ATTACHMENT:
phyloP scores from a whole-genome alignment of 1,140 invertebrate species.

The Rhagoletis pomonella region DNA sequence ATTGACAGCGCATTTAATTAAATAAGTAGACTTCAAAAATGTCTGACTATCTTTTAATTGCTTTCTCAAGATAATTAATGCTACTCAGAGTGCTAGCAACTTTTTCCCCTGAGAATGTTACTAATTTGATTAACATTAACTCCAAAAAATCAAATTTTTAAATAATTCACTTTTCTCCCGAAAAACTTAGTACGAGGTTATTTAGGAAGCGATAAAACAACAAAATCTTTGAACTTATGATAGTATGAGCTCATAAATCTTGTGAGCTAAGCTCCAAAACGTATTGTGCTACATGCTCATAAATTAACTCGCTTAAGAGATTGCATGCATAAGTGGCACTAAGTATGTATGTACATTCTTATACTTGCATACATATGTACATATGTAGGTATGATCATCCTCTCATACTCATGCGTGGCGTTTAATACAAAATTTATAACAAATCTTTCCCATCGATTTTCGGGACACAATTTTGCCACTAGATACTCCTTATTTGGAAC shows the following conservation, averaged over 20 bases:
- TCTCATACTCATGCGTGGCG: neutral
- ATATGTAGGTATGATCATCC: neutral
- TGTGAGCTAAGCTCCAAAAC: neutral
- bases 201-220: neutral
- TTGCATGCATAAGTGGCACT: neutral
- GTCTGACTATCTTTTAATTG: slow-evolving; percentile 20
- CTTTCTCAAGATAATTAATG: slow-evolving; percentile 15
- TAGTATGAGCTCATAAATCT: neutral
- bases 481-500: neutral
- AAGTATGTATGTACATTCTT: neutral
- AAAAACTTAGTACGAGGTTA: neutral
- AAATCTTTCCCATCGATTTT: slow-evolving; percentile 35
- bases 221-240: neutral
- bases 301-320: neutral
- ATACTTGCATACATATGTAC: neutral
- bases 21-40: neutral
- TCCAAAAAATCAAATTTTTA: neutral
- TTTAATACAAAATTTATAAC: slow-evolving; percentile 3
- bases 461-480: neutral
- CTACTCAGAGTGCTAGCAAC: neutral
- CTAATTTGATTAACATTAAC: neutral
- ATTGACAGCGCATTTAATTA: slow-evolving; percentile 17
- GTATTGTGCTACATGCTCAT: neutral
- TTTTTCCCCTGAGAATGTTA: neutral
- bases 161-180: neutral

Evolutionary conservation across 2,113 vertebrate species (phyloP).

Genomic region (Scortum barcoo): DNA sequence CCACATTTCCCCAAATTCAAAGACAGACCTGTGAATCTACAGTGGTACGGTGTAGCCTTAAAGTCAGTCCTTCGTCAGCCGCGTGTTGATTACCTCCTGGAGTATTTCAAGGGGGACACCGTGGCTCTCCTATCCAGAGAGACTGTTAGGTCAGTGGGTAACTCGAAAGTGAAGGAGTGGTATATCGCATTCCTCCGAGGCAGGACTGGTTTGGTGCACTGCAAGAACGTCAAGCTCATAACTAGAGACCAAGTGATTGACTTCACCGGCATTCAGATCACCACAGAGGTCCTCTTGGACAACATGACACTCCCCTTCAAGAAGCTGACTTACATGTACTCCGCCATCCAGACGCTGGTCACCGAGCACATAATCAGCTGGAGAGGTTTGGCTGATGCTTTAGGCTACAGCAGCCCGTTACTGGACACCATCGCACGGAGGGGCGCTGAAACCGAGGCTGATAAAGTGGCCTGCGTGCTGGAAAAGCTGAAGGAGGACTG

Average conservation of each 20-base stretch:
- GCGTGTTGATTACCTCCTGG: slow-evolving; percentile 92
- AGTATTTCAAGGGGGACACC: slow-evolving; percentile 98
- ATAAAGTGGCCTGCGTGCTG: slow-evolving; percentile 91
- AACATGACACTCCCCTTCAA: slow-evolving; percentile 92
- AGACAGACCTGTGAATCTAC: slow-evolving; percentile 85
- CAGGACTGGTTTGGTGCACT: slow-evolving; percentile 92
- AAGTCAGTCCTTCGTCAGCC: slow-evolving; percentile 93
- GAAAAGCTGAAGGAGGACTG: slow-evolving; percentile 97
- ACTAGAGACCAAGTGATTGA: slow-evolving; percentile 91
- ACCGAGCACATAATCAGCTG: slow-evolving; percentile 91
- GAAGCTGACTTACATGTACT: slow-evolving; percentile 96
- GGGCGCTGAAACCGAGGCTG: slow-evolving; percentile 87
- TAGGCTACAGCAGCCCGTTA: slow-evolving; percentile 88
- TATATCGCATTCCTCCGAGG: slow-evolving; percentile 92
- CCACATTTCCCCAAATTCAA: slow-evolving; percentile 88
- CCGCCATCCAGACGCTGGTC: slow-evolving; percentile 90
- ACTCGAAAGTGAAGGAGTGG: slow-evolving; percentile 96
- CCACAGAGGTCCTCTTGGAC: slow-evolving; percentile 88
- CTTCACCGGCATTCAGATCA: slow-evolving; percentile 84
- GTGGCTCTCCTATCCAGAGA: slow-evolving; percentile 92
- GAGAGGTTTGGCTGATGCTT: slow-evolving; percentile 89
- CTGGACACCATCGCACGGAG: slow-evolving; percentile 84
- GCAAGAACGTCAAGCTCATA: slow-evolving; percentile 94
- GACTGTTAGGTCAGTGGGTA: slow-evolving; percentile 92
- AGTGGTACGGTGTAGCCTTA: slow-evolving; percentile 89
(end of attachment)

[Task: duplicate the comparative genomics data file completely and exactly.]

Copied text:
phyloP scores from a whole-genome alignment of 1,140 invertebrate species.

The Rhagoletis pomonella region DNA sequence ATTGACAGCGCATTTAATTAAATAAGTAGACTTCAAAAATGTCTGACTATCTTTTAATTGCTTTCTCAAGATAATTAATGCTACTCAGAGTGCTAGCAACTTTTTCCCCTGAGAATGTTACTAATTTGATTAACATTAACTCCAAAAAATCAAATTTTTAAATAATTCACTTTTCTCCCGAAAAACTTAGTACGAGGTTATTTAGGAAGCGATAAAACAACAAAATCTTTGAACTTATGATAGTATGAGCTCATAAATCTTGTGAGCTAAGCTCCAAAACGTATTGTGCTACATGCTCATAAATTAACTCGCTTAAGAGATTGCATGCATAAGTGGCACTAAGTATGTATGTACATTCTTATACTTGCATACATATGTACATATGTAGGTATGATCATCCTCTCATACTCATGCGTGGCGTTTAATACAAAATTTATAACAAATCTTTCCCATCGATTTTCGGGACACAATTTTGCCACTAGATACTCCTTATTTGGAAC shows the following conservation, averaged over 20 bases:
- TCTCATACTCATGCGTGGCG: neutral
- ATATGTAGGTATGATCATCC: neutral
- TGTGAGCTAAGCTCCAAAAC: neutral
- bases 201-220: neutral
- TTGCATGCATAAGTGGCACT: neutral
- GTCTGACTATCTTTTAATTG: slow-evolving; percentile 20
- CTTTCTCAAGATAATTAATG: slow-evolving; percentile 15
- TAGTATGAGCTCATAAATCT: neutral
- bases 481-500: neutral
- AAGTATGTATGTACATTCTT: neutral
- AAAAACTTAGTACGAGGTTA: neutral
- AAATCTTTCCCATCGATTTT: slow-evolving; percentile 35
- bases 221-240: neutral
- bases 301-320: neutral
- ATACTTGCATACATATGTAC: neutral
- bases 21-40: neutral
- TCCAAAAAATCAAATTTTTA: neutral
- TTTAATACAAAATTTATAAC: slow-evolving; percentile 3
- bases 461-480: neutral
- CTACTCAGAGTGCTAGCAAC: neutral
- CTAATTTGATTAACATTAAC: neutral
- ATTGACAGCGCATTTAATTA: slow-evolving; percentile 17
- GTATTGTGCTACATGCTCAT: neutral
- TTTTTCCCCTGAGAATGTTA: neutral
- bases 161-180: neutral

Evolutionary conservation across 2,113 vertebrate species (phyloP).

Genomic region (Scortum barcoo): DNA sequence CCACATTTCCCCAAATTCAAAGACAGACCTGTGAATCTACAGTGGTACGGTGTAGCCTTAAAGTCAGTCCTTCGTCAGCCGCGTGTTGATTACCTCCTGGAGTATTTCAAGGGGGACACCGTGGCTCTCCTATCCAGAGAGACTGTTAGGTCAGTGGGTAACTCGAAAGTGAAGGAGTGGTATATCGCATTCCTCCGAGGCAGGACTGGTTTGGTGCACTGCAAGAACGTCAAGCTCATAACTAGAGACCAAGTGATTGACTTCACCGGCATTCAGATCACCACAGAGGTCCTCTTGGACAACATGACACTCCCCTTCAAGAAGCTGACTTACATGTACTCCGCCATCCAGACGCTGGTCACCGAGCACATAATCAGCTGGAGAGGTTTGGCTGATGCTTTAGGCTACAGCAGCCCGTTACTGGACACCATCGCACGGAGGGGCGCTGAAACCGAGGCTGATAAAGTGGCCTGCGTGCTGGAAAAGCTGAAGGAGGACTG

Average conservation of each 20-base stretch:
- GCGTGTTGATTACCTCCTGG: slow-evolving; percentile 92
- AGTATTTCAAGGGGGACACC: slow-evolving; percentile 98
- ATAAAGTGGCCTGCGTGCTG: slow-evolving; percentile 91
- AACATGACACTCCCCTTCAA: slow-evolving; percentile 92
- AGACAGACCTGTGAATCTAC: slow-evolving; percentile 85
- CAGGACTGGTTTGGTGCACT: slow-evolving; percentile 92
- AAGTCAGTCCTTCGTCAGCC: slow-evolving; percentile 93
- GAAAAGCTGAAGGAGGACTG: slow-evolving; percentile 97
- ACTAGAGACCAAGTGATTGA: slow-evolving; percentile 91
- ACCGAGCACATAATCAGCTG: slow-evolving; percentile 91
- GAAGCTGACTTACATGTACT: slow-evolving; percentile 96
- GGGCGCTGAAACCGAGGCTG: slow-evolving; percentile 87
- TAGGCTACAGCAGCCCGTTA: slow-evolving; percentile 88
- TATATCGCATTCCTCCGAGG: slow-evolving; percentile 92
- CCACATTTCCCCAAATTCAA: slow-evolving; percentile 88
- CCGCCATCCAGACGCTGGTC: slow-evolving; percentile 90
- ACTCGAAAGTGAAGGAGTGG: slow-evolving; percentile 96
- CCACAGAGGTCCTCTTGGAC: slow-evolving; percentile 88
- CTTCACCGGCATTCAGATCA: slow-evolving; percentile 84
- GTGGCTCTCCTATCCAGAGA: slow-evolving; percentile 92
- GAGAGGTTTGGCTGATGCTT: slow-evolving; percentile 89
- CTGGACACCATCGCACGGAG: slow-evolving; percentile 84
- GCAAGAACGTCAAGCTCATA: slow-evolving; percentile 94
- GACTGTTAGGTCAGTGGGTA: slow-evolving; percentile 92
- AGTGGTACGGTGTAGCCTTA: slow-evolving; percentile 89